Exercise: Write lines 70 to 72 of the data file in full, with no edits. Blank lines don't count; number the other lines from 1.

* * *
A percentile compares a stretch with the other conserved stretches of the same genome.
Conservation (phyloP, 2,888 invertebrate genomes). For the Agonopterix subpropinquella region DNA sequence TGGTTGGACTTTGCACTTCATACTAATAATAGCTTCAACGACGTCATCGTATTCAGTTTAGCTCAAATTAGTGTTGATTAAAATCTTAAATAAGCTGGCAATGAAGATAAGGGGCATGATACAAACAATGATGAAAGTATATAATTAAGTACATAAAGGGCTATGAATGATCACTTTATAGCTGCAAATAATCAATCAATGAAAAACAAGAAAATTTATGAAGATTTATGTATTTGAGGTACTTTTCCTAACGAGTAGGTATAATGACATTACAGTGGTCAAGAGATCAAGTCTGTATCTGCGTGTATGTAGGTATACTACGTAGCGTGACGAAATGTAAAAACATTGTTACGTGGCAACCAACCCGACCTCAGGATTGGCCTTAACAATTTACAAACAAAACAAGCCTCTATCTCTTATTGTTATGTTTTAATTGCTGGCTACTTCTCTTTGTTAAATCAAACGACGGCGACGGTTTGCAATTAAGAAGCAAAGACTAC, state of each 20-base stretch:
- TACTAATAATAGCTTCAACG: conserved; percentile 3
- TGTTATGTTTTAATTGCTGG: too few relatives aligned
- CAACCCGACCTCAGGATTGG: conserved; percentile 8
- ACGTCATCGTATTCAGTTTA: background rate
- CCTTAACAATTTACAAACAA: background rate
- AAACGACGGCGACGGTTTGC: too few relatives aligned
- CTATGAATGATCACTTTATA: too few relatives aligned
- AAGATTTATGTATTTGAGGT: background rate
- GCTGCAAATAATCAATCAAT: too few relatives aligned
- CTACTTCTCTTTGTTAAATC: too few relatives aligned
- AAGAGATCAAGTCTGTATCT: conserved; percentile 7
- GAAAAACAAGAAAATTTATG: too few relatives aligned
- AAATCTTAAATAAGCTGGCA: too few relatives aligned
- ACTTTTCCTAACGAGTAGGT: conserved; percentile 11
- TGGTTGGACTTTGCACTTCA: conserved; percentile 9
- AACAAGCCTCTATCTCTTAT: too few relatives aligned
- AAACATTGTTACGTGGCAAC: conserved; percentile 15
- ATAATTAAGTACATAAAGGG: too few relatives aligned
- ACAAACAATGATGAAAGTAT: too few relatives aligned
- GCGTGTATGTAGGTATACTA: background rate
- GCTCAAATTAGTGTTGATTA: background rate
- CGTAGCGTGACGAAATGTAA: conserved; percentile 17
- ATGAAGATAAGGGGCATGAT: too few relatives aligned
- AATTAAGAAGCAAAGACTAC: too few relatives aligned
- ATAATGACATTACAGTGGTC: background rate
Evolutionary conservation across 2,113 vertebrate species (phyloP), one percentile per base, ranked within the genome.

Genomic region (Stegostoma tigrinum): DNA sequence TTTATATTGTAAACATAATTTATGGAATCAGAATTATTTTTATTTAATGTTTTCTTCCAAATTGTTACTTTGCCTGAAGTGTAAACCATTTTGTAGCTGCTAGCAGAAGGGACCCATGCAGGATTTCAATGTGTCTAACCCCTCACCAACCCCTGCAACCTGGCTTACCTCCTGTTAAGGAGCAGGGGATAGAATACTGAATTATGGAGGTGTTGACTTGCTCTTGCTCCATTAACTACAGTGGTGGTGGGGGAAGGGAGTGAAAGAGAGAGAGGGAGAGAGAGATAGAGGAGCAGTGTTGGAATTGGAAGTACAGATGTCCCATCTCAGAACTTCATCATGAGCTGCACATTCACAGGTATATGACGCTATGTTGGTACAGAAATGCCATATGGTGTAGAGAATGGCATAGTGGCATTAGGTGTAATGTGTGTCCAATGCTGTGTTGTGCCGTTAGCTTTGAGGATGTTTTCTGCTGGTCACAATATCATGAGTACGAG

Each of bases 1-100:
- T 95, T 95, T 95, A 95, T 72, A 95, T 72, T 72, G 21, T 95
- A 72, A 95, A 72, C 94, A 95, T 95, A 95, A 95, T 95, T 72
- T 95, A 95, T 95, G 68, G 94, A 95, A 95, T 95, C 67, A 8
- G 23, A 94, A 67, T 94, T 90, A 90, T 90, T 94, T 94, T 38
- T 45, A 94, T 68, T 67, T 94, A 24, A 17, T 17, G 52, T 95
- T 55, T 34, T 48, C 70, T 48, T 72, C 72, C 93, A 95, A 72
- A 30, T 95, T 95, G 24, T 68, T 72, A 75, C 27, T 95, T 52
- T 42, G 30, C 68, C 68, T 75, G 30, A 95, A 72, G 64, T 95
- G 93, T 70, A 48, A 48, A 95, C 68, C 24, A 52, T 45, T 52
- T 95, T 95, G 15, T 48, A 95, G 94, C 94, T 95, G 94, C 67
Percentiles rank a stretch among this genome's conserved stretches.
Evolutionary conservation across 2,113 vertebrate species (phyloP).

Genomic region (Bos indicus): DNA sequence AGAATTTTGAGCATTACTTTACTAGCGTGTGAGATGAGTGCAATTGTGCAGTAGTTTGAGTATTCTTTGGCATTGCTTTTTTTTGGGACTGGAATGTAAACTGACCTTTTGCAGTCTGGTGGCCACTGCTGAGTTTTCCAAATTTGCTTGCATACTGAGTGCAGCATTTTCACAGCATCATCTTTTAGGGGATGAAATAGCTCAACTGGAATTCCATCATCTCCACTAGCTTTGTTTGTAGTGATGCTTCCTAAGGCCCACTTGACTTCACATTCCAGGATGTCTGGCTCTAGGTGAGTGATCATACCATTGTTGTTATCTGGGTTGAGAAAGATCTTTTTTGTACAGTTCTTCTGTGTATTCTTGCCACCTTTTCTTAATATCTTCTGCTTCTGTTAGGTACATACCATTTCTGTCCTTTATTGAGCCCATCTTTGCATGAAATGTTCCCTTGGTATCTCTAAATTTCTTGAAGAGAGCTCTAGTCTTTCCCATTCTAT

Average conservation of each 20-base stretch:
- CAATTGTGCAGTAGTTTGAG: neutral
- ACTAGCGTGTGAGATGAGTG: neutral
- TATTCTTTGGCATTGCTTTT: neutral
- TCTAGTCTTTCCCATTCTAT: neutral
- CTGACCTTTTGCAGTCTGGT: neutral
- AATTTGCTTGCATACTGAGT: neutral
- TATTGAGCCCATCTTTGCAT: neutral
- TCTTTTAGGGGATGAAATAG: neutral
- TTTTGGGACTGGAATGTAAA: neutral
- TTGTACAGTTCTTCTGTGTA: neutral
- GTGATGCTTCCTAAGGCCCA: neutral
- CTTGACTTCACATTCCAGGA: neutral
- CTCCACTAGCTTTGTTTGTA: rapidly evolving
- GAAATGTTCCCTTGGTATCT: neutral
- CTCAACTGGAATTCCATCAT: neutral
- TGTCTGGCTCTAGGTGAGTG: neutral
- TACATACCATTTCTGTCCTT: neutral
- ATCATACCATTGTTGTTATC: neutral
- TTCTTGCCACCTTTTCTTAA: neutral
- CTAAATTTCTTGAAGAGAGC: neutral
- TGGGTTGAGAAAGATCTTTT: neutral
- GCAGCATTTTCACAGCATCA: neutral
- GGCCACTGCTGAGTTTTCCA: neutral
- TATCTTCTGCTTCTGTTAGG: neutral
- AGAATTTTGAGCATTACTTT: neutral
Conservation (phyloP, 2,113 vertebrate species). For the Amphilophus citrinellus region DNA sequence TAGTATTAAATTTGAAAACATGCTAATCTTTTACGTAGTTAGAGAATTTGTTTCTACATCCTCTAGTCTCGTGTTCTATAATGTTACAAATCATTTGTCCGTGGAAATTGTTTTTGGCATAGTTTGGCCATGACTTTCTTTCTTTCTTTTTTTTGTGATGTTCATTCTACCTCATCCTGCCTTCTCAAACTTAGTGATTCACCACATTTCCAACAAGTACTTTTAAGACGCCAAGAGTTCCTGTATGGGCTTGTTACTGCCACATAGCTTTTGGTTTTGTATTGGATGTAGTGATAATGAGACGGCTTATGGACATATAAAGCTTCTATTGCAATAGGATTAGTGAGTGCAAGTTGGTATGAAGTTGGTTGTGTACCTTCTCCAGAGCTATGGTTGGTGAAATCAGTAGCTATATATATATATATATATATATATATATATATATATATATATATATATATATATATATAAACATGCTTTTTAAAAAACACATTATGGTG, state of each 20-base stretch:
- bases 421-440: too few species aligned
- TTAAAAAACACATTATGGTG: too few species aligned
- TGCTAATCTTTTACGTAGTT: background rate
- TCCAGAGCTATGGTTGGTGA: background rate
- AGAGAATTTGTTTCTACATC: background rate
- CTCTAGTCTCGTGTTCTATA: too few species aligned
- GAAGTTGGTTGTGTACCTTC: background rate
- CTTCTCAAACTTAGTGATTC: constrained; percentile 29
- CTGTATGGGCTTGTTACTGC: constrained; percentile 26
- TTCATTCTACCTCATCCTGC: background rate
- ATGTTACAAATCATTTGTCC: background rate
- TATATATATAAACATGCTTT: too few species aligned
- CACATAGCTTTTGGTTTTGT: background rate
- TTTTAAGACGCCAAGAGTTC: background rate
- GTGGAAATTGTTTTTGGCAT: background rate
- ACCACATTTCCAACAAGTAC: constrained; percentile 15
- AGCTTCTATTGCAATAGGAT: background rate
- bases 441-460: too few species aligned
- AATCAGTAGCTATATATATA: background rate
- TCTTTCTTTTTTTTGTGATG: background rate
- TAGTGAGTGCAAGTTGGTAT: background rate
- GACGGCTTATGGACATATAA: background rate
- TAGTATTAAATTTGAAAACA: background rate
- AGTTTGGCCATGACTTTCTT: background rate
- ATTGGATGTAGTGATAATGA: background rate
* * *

Conservation (phyloP, 2,113 vertebrate species). For the Amphilophus citrinellus region DNA sequence TAGTATTAAATTTGAAAACATGCTAATCTTTTACGTAGTTAGAGAATTTGTTTCTACATCCTCTAGTCTCGTGTTCTATAATGTTACAAATCATTTGTCCGTGGAAATTGTTTTTGGCATAGTTTGGCCATGACTTTCTTTCTTTCTTTTTTTTGTGATGTTCATTCTACCTCATCCTGCCTTCTCAAACTTAGTGATTCACCACATTTCCAACAAGTACTTTTAAGACGCCAAGAGTTCCTGTATGGGCTTGTTACTGCCACATAGCTTTTGGTTTTGTATTGGATGTAGTGATAATGAGACGGCTTATGGACATATAAAGCTTCTATTGCAATAGGATTAGTGAGTGCAAGTTGGTATGAAGTTGGTTGTGTACCTTCTCCAGAGCTATGGTTGGTGAAATCAGTAGCTATATATATATATATATATATATATATATATATATATATATATATATATATATATATATAAACATGCTTTTTAAAAAACACATTATGGTG, state of each 20-base stretch:
- bases 421-440: too few species aligned
- TTAAAAAACACATTATGGTG: too few species aligned